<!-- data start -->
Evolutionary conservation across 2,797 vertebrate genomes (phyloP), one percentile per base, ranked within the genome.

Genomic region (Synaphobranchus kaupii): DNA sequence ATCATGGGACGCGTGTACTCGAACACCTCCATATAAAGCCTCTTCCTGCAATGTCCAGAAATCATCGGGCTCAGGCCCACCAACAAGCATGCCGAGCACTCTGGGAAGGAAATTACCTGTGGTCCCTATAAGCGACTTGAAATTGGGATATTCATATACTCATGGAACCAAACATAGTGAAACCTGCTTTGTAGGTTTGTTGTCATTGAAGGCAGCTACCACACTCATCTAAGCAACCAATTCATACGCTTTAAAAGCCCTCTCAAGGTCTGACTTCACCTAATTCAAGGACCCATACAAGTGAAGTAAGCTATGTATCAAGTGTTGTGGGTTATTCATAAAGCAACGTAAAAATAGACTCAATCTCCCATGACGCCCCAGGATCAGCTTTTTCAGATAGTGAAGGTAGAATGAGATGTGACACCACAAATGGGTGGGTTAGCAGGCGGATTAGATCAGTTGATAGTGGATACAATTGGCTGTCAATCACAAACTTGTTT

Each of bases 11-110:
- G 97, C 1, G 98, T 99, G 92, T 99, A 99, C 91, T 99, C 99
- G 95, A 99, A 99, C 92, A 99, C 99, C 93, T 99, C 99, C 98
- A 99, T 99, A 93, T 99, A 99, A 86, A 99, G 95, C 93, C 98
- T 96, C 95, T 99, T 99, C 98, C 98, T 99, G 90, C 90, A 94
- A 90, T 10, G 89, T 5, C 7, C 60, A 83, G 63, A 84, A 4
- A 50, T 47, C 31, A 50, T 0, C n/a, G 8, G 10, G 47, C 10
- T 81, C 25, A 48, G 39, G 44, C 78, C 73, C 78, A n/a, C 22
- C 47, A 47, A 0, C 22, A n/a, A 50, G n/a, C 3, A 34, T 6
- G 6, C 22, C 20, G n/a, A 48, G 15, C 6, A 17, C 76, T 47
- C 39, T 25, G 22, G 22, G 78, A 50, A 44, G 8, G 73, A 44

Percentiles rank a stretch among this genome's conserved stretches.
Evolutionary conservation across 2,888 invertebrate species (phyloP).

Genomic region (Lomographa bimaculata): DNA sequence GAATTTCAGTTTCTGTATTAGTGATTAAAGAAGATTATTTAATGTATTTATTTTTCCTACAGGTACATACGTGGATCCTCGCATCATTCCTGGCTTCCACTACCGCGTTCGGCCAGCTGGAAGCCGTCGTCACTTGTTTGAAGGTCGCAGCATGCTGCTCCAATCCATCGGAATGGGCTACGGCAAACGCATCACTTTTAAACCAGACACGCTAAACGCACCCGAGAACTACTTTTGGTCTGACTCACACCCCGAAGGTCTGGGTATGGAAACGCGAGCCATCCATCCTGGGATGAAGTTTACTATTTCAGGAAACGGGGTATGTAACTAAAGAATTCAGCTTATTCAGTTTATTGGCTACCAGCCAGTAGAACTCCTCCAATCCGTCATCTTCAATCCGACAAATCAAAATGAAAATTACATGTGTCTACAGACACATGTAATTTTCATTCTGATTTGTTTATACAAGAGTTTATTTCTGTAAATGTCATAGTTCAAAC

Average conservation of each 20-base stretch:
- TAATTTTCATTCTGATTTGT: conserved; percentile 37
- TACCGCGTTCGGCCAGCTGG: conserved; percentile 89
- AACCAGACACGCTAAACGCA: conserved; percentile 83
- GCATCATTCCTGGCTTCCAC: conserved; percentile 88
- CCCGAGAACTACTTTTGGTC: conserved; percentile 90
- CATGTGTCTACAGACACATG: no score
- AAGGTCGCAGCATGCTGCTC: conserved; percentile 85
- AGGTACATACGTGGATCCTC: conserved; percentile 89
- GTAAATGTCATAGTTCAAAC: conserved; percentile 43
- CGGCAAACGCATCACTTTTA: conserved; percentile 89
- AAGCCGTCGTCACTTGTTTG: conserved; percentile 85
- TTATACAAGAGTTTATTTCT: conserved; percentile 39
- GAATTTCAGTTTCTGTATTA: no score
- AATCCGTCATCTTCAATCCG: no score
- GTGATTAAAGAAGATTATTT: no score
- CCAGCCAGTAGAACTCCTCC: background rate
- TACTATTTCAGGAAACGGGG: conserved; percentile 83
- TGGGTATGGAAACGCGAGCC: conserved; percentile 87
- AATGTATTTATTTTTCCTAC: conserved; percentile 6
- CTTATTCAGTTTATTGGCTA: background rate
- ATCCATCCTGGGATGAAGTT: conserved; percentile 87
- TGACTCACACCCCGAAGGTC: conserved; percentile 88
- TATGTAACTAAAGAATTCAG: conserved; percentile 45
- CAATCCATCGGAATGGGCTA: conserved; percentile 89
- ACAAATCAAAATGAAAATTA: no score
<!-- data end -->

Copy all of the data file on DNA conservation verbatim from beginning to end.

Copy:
Evolutionary conservation across 2,797 vertebrate genomes (phyloP), one percentile per base, ranked within the genome.

Genomic region (Synaphobranchus kaupii): DNA sequence ATCATGGGACGCGTGTACTCGAACACCTCCATATAAAGCCTCTTCCTGCAATGTCCAGAAATCATCGGGCTCAGGCCCACCAACAAGCATGCCGAGCACTCTGGGAAGGAAATTACCTGTGGTCCCTATAAGCGACTTGAAATTGGGATATTCATATACTCATGGAACCAAACATAGTGAAACCTGCTTTGTAGGTTTGTTGTCATTGAAGGCAGCTACCACACTCATCTAAGCAACCAATTCATACGCTTTAAAAGCCCTCTCAAGGTCTGACTTCACCTAATTCAAGGACCCATACAAGTGAAGTAAGCTATGTATCAAGTGTTGTGGGTTATTCATAAAGCAACGTAAAAATAGACTCAATCTCCCATGACGCCCCAGGATCAGCTTTTTCAGATAGTGAAGGTAGAATGAGATGTGACACCACAAATGGGTGGGTTAGCAGGCGGATTAGATCAGTTGATAGTGGATACAATTGGCTGTCAATCACAAACTTGTTT

Each of bases 11-110:
- G 97, C 1, G 98, T 99, G 92, T 99, A 99, C 91, T 99, C 99
- G 95, A 99, A 99, C 92, A 99, C 99, C 93, T 99, C 99, C 98
- A 99, T 99, A 93, T 99, A 99, A 86, A 99, G 95, C 93, C 98
- T 96, C 95, T 99, T 99, C 98, C 98, T 99, G 90, C 90, A 94
- A 90, T 10, G 89, T 5, C 7, C 60, A 83, G 63, A 84, A 4
- A 50, T 47, C 31, A 50, T 0, C n/a, G 8, G 10, G 47, C 10
- T 81, C 25, A 48, G 39, G 44, C 78, C 73, C 78, A n/a, C 22
- C 47, A 47, A 0, C 22, A n/a, A 50, G n/a, C 3, A 34, T 6
- G 6, C 22, C 20, G n/a, A 48, G 15, C 6, A 17, C 76, T 47
- C 39, T 25, G 22, G 22, G 78, A 50, A 44, G 8, G 73, A 44

Percentiles rank a stretch among this genome's conserved stretches.
Evolutionary conservation across 2,888 invertebrate species (phyloP).

Genomic region (Lomographa bimaculata): DNA sequence GAATTTCAGTTTCTGTATTAGTGATTAAAGAAGATTATTTAATGTATTTATTTTTCCTACAGGTACATACGTGGATCCTCGCATCATTCCTGGCTTCCACTACCGCGTTCGGCCAGCTGGAAGCCGTCGTCACTTGTTTGAAGGTCGCAGCATGCTGCTCCAATCCATCGGAATGGGCTACGGCAAACGCATCACTTTTAAACCAGACACGCTAAACGCACCCGAGAACTACTTTTGGTCTGACTCACACCCCGAAGGTCTGGGTATGGAAACGCGAGCCATCCATCCTGGGATGAAGTTTACTATTTCAGGAAACGGGGTATGTAACTAAAGAATTCAGCTTATTCAGTTTATTGGCTACCAGCCAGTAGAACTCCTCCAATCCGTCATCTTCAATCCGACAAATCAAAATGAAAATTACATGTGTCTACAGACACATGTAATTTTCATTCTGATTTGTTTATACAAGAGTTTATTTCTGTAAATGTCATAGTTCAAAC

Average conservation of each 20-base stretch:
- TAATTTTCATTCTGATTTGT: conserved; percentile 37
- TACCGCGTTCGGCCAGCTGG: conserved; percentile 89
- AACCAGACACGCTAAACGCA: conserved; percentile 83
- GCATCATTCCTGGCTTCCAC: conserved; percentile 88
- CCCGAGAACTACTTTTGGTC: conserved; percentile 90
- CATGTGTCTACAGACACATG: no score
- AAGGTCGCAGCATGCTGCTC: conserved; percentile 85
- AGGTACATACGTGGATCCTC: conserved; percentile 89
- GTAAATGTCATAGTTCAAAC: conserved; percentile 43
- CGGCAAACGCATCACTTTTA: conserved; percentile 89
- AAGCCGTCGTCACTTGTTTG: conserved; percentile 85
- TTATACAAGAGTTTATTTCT: conserved; percentile 39
- GAATTTCAGTTTCTGTATTA: no score
- AATCCGTCATCTTCAATCCG: no score
- GTGATTAAAGAAGATTATTT: no score
- CCAGCCAGTAGAACTCCTCC: background rate
- TACTATTTCAGGAAACGGGG: conserved; percentile 83
- TGGGTATGGAAACGCGAGCC: conserved; percentile 87
- AATGTATTTATTTTTCCTAC: conserved; percentile 6
- CTTATTCAGTTTATTGGCTA: background rate
- ATCCATCCTGGGATGAAGTT: conserved; percentile 87
- TGACTCACACCCCGAAGGTC: conserved; percentile 88
- TATGTAACTAAAGAATTCAG: conserved; percentile 45
- CAATCCATCGGAATGGGCTA: conserved; percentile 89
- ACAAATCAAAATGAAAATTA: no score